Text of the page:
T There was a lot of discussion about drainage. An engineer, an architect, and a landscape architect all spoke. A woman from the Anchorage Waterways Council was also there and answered questions, such as, "It appears to me that the parcel they want to trade which is practically unbuildable because of the water is much less valuable than the parcel with frontage on 36." She said, (I'm paraphrasing) "You are absolutely right from a real estate perspective. The land on 36th is much more valuable. But from an ecologically standpoint, Lot 14 is far more valuable. The 36th lot has been filled in by the City when they widened 36th to four lanes. The City essentially destroyed that part of the wetland."

There was discussion about neighborhood basements being flooded. There were promises made that the footpaths from the neighborhoods through the wetland to 36th would be preserved for the public use. And that the parking lot would be open to the public to visit Jacobson Park and that the synagogue group would donate $100,000 to make improved access to the park. And all of this is in writing in the brochures announcing the meeting.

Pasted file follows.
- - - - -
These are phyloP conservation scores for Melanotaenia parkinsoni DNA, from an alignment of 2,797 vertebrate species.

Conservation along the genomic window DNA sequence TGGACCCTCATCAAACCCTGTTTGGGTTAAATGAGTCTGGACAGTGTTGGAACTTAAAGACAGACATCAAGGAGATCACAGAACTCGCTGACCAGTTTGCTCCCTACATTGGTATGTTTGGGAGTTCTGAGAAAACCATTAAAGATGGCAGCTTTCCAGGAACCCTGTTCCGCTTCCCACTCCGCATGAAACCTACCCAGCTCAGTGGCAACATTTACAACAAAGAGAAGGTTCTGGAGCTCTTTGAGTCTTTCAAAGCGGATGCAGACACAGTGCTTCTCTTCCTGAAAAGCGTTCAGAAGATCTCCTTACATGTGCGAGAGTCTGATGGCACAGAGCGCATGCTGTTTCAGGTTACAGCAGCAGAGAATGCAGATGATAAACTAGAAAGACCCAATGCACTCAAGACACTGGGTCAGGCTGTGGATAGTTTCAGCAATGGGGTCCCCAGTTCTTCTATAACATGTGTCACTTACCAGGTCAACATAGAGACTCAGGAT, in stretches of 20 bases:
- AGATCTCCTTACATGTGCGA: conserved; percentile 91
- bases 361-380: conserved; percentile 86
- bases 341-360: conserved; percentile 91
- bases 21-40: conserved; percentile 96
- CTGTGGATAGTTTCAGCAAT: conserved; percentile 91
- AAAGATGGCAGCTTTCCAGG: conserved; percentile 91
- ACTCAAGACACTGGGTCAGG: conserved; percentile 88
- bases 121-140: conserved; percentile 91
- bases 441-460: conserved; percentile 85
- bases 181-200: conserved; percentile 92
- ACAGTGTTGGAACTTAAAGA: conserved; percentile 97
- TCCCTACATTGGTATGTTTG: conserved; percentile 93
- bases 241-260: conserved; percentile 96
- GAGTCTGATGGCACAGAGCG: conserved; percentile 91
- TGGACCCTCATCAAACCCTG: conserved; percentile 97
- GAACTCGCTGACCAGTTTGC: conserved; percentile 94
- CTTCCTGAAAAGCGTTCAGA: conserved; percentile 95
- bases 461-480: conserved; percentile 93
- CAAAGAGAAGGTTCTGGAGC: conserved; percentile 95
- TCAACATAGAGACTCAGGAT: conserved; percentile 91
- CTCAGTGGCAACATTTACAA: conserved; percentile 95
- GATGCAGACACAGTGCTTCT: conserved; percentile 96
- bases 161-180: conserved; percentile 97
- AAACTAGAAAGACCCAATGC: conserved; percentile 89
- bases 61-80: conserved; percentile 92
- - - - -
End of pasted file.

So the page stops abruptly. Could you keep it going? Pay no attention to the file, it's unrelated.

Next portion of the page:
So, this was a meeting put on by the people who want to build. It was not a community council meeting, nor a city run meeting. John Nabors said at the very beginning of the meeting that they have not applied for any permits and so the city really has no official position on this. But they have spent a lot of time talking to people at the City from the mayor to people in the various departments that will be involved in permitting.

The apparent purpose of the meeting was engage the community in dialogue and win their support prior to an Assembly meeting on Feb 13 at which time the Assembly will vote on putting the land swap on the ballot for April 3. If that is passed, then there needs to be Corps of Engineer Approval for building on the wetlands, and various other approvals. The land swap will be contingent on all the other "dominoes falling into place."